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Employers favour permanent placements over contracts

28 February 2018

Employers favour permanent placements over contractsNew research into the health of the jobs market has found that permanent placements are up as employers shun short-term hiring.

The Association of Professional Staffing Companies (APSCo) reports that the number of candidates securing permanent roles in January 2018 increased by 10% year-on-year.

Its findings tally with the latest data from the Office for National Statistics (ONS) published in February which showed that UK employment levels now sit at 75.3%, higher than a year earlier and the joint highest since comparable records began in 1971.

APSCo's survey data, which focuses on professional recruitment, reveals that vacancies for permanent staff also remain strong, increasing by 0.3% in the past year. However, contract vacancies slipped by 9% and the number of contractors out on assignment is down 16%. This is due in large part to a significant 38% year-on-year fall in IT professionals working on a contract basis during this time.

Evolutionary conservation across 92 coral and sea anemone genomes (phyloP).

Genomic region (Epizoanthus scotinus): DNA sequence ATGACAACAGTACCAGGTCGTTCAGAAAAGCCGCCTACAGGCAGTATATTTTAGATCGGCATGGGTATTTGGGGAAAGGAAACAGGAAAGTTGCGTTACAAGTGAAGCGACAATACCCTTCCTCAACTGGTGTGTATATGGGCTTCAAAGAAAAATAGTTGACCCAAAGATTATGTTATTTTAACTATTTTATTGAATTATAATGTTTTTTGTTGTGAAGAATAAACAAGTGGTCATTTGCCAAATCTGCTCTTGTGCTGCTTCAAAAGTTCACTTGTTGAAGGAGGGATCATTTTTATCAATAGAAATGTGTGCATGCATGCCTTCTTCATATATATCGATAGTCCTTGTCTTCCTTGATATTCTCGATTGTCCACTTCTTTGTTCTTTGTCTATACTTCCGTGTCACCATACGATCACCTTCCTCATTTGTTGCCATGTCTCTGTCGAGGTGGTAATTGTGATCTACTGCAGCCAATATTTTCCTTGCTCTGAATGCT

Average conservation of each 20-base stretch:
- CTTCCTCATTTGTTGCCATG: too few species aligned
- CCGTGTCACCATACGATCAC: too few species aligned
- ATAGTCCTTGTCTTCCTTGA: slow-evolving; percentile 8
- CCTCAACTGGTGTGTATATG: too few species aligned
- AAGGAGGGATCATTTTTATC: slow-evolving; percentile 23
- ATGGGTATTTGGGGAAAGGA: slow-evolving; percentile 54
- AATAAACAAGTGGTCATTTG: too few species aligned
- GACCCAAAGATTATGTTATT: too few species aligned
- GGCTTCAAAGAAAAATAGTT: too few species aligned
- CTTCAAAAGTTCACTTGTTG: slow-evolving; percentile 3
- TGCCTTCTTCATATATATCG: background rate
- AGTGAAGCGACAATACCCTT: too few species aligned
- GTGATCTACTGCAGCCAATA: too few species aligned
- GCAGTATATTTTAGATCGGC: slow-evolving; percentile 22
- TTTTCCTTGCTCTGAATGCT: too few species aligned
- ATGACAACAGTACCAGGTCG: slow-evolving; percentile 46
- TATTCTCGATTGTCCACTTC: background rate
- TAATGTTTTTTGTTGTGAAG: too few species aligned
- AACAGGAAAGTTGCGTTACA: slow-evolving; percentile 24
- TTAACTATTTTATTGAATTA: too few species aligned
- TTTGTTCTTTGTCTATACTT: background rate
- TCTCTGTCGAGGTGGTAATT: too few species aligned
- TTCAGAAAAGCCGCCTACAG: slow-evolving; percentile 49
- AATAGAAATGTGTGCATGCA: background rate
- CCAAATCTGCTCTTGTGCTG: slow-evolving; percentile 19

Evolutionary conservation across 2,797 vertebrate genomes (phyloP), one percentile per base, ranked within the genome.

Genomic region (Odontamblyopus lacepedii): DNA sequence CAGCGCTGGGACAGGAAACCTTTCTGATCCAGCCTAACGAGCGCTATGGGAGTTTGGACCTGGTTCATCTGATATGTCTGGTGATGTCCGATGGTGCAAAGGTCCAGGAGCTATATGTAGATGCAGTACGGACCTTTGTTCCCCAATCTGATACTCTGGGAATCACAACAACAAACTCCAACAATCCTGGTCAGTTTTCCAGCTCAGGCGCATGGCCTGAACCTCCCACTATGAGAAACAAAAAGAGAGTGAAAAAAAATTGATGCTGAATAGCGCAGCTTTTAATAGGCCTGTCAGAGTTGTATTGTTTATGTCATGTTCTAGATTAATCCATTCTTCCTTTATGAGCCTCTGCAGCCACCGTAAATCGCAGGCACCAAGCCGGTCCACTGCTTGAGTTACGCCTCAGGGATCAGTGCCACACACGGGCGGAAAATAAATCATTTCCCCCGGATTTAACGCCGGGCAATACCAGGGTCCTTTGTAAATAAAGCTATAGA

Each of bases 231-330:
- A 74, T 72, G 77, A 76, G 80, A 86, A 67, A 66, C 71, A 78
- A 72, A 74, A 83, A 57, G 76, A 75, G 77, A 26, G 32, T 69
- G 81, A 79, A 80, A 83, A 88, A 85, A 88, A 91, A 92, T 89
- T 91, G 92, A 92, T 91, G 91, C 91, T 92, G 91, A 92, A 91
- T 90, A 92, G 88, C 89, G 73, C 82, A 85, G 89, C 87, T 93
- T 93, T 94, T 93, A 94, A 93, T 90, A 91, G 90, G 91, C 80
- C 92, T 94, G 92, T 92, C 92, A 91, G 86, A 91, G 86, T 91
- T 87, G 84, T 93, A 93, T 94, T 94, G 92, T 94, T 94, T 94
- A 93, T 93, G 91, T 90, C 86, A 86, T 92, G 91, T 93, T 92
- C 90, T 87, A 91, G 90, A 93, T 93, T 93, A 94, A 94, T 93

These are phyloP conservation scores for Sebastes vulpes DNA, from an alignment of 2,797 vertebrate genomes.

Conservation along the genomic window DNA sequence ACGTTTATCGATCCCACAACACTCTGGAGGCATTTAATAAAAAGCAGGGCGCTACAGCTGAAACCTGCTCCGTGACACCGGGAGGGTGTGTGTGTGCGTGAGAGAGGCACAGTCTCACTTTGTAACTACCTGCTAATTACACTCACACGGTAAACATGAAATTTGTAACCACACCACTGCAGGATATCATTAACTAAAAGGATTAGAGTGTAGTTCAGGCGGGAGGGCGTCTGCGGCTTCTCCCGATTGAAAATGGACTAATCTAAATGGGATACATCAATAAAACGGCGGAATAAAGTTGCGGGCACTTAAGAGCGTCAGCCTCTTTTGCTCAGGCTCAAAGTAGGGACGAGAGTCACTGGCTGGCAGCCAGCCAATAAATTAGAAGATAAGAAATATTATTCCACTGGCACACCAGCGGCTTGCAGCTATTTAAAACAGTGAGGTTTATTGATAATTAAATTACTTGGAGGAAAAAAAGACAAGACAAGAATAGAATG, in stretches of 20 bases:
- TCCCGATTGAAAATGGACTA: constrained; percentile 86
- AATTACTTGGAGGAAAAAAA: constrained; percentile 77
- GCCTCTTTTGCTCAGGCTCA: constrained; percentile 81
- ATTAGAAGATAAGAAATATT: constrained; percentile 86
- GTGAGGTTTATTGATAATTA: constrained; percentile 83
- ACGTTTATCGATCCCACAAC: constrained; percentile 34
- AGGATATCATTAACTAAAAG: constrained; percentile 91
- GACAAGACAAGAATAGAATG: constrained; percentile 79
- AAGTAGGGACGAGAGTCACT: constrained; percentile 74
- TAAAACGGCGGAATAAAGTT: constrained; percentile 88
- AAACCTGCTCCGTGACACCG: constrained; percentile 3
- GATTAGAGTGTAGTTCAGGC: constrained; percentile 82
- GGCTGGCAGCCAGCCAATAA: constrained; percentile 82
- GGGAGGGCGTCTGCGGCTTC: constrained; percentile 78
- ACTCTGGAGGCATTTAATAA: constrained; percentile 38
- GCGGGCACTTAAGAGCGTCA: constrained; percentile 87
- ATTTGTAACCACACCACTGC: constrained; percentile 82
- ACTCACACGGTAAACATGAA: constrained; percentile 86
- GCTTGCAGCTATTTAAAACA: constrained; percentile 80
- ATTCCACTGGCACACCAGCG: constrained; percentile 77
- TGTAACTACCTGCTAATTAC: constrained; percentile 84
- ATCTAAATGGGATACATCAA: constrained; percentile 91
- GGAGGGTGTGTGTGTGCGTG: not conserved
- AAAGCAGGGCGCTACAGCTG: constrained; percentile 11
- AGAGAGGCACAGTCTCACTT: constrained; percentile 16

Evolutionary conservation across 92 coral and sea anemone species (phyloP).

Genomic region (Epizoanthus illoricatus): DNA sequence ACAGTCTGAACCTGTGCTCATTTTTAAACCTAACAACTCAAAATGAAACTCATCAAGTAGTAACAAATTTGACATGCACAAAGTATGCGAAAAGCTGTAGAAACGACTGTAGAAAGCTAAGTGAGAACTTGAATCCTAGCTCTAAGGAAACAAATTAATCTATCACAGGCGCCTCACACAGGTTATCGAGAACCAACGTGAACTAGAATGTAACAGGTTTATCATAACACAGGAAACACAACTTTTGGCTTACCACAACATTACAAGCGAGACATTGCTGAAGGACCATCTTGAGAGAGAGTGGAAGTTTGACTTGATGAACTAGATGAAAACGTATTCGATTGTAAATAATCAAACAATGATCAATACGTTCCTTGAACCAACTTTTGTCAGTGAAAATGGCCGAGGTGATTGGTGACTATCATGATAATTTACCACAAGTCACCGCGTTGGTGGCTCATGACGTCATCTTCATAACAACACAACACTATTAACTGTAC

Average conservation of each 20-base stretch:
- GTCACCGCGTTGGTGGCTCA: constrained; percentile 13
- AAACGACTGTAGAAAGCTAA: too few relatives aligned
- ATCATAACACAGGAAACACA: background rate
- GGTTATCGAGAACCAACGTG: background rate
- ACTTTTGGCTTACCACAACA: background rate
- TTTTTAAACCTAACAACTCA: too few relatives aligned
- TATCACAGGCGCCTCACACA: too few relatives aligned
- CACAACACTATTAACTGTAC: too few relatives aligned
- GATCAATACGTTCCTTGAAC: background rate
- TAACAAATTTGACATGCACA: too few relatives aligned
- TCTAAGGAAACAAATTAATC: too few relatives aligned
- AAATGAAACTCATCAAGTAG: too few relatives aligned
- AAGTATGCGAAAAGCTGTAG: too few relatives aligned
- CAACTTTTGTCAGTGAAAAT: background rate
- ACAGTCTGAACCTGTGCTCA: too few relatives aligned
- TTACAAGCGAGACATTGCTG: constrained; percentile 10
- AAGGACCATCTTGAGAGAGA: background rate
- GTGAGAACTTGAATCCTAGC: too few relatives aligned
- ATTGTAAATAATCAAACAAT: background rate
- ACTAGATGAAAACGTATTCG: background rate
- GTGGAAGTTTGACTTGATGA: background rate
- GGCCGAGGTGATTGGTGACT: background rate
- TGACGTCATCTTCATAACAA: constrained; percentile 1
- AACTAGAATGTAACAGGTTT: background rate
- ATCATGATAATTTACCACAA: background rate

While overall demand for talent remains resilient, APSCo reports that vacancies for finance professionals to work on a permanent basis have been particularly strong, jumping by 16% year-on-year.

Demand for contractors has decreased across many sectors. Vacancies within engineering, for example, slipped by 5%, while demand within IT and marketing fell by 8% and 21% respectively. Finance was the only sector where vacancies for non-permanent roles increased, with demand for contractors up by 2%.

The figures also reveal that median salaries across all professional sectors dipped by 1.2% year-on-year. However, there are fluctuations between sectors, with financial services and engineering, for example, recording uplifts of 1.8% and 2.4% respectively.

John Nurthen, APSCo's staffing industry analysts' executive director of global research, said: "There continues to be a clear split in demand for skilled professionals as staffing firms are finding it easy to place candidates into permanent roles but much more difficult to fill temporary and contract positions. This schism in demand is most obvious in the social work and engineering sectors. With the latest unemployment rate down in February to 4.4% from 4.8% a year earlier, this tight labour market is likely to continue for the foreseeable future."

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